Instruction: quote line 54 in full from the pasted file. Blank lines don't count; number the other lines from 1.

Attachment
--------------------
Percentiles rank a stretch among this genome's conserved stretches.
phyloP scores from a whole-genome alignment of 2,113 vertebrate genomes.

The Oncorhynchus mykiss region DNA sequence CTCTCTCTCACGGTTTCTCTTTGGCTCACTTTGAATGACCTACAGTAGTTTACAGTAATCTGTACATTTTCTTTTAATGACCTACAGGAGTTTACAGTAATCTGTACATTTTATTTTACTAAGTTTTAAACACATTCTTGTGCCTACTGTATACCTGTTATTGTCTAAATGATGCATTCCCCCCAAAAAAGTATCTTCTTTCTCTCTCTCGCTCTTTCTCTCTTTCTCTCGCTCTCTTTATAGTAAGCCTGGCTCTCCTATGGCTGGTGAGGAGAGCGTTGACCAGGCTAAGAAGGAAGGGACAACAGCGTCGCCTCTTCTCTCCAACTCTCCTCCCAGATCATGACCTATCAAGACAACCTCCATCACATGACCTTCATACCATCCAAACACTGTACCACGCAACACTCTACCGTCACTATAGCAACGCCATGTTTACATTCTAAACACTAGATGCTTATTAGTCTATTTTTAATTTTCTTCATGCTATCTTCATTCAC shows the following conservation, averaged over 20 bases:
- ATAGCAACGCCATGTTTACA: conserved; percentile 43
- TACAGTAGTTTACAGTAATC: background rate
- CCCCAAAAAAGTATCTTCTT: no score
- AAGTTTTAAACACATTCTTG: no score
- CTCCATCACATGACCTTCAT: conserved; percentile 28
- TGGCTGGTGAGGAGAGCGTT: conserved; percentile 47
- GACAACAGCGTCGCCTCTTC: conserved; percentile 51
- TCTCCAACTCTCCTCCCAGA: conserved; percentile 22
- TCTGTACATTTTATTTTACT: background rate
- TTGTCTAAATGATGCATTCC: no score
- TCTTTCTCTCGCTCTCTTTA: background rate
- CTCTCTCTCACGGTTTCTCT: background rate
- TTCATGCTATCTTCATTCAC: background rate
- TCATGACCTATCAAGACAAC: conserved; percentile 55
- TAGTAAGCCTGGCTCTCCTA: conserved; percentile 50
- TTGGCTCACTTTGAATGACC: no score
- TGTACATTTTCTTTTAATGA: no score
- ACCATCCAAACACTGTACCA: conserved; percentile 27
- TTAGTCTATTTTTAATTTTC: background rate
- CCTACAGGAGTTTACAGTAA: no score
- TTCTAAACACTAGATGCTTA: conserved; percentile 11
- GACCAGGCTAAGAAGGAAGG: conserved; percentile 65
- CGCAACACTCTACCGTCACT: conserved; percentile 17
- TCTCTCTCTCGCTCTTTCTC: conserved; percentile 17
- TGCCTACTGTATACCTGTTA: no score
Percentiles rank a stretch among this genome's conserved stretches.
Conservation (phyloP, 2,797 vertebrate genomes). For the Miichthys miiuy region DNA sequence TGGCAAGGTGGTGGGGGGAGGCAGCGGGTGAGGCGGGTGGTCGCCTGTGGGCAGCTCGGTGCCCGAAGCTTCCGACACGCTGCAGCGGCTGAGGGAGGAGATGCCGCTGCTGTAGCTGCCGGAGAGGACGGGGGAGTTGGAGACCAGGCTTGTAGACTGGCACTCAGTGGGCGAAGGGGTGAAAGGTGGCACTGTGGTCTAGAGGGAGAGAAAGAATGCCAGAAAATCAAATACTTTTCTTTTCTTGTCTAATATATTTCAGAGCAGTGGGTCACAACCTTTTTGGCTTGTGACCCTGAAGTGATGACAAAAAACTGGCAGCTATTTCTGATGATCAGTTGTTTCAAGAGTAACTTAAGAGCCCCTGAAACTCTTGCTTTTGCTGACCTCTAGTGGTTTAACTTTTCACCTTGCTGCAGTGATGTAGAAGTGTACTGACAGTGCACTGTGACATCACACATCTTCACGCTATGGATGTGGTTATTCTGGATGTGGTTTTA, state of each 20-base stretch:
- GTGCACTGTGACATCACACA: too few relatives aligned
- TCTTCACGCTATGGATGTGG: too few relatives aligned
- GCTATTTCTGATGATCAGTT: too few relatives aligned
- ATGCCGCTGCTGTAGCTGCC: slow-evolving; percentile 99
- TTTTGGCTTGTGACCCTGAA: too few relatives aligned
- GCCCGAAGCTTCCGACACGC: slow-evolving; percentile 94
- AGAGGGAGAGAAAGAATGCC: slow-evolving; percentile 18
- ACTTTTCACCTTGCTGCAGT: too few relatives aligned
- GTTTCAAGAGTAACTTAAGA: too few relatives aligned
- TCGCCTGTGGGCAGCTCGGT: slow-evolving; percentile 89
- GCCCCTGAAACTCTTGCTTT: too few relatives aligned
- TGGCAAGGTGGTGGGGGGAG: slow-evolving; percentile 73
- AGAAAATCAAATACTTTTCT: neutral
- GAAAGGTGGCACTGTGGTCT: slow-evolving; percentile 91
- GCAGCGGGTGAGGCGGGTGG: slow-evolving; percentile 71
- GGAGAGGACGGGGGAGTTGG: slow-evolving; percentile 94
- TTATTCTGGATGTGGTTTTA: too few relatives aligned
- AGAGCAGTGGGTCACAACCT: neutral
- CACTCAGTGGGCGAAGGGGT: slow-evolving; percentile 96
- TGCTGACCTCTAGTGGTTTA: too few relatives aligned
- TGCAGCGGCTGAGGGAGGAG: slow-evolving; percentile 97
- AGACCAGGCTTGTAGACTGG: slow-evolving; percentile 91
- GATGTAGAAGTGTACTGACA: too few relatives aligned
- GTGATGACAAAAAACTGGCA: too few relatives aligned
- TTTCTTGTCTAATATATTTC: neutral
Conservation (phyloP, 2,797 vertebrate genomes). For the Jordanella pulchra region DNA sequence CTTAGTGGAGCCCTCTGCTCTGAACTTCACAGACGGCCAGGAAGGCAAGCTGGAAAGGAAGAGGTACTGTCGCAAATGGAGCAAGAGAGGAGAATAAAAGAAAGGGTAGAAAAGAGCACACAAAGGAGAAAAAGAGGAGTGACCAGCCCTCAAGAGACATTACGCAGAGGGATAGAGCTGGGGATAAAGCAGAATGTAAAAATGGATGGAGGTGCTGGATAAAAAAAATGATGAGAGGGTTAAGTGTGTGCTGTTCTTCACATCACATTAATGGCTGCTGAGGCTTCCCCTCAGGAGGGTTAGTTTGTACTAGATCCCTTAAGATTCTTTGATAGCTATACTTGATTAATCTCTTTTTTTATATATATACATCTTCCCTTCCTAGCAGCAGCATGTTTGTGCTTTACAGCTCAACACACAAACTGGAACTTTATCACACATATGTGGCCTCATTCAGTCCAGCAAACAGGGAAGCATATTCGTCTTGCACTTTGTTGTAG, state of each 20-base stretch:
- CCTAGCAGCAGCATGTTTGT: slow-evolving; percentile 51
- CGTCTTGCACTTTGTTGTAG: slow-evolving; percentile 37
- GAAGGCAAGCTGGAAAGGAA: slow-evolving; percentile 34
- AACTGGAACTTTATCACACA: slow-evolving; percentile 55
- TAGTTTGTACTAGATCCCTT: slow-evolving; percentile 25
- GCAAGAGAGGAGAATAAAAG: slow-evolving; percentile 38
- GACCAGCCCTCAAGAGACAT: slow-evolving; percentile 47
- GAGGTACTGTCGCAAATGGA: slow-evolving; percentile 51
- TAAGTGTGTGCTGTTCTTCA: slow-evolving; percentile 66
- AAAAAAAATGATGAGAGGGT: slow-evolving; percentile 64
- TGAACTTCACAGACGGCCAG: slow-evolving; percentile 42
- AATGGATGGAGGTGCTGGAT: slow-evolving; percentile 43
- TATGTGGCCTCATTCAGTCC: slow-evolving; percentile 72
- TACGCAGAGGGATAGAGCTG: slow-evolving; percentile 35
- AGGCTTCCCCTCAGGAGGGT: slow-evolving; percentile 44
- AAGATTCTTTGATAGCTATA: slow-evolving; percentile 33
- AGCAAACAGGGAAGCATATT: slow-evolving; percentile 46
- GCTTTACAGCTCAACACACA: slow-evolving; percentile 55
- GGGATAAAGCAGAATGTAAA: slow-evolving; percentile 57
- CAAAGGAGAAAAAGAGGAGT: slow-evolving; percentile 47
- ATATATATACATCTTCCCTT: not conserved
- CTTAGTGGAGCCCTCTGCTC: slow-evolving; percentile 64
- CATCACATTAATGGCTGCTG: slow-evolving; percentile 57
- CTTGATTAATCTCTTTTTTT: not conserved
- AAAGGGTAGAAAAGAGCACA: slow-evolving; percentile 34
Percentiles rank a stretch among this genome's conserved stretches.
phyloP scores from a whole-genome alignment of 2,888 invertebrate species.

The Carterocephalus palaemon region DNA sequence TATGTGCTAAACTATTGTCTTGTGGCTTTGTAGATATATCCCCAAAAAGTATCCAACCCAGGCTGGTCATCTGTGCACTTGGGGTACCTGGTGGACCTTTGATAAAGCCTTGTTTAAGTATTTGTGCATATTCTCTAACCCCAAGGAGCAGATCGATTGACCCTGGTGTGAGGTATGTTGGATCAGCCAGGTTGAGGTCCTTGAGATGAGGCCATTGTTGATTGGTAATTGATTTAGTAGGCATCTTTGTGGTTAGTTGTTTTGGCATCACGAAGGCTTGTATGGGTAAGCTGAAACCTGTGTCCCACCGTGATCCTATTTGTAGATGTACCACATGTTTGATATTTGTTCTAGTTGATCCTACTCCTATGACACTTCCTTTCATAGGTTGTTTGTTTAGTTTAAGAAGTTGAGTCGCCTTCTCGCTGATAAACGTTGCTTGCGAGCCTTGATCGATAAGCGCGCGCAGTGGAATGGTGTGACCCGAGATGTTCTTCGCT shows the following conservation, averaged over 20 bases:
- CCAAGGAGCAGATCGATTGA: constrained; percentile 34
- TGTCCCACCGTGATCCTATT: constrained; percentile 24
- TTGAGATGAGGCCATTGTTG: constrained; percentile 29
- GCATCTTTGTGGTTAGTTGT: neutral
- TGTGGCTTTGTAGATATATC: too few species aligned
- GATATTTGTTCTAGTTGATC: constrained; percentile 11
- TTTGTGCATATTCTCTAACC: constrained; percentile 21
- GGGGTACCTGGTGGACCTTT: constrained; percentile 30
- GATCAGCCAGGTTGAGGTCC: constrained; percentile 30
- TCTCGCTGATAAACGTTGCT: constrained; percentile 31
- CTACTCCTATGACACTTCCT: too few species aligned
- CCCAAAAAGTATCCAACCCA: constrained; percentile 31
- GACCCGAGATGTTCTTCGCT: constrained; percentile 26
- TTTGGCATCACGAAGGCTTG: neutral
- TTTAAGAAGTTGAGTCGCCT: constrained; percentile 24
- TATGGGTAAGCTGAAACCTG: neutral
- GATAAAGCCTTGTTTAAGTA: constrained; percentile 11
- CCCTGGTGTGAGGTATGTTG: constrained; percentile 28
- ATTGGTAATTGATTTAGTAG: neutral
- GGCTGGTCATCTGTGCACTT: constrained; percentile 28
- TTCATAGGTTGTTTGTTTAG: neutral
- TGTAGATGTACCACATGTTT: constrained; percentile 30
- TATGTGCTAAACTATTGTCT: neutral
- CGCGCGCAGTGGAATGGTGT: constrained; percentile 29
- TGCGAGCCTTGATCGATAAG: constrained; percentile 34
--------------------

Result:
- GTGATGACAAAAAACTGGCA: too few relatives aligned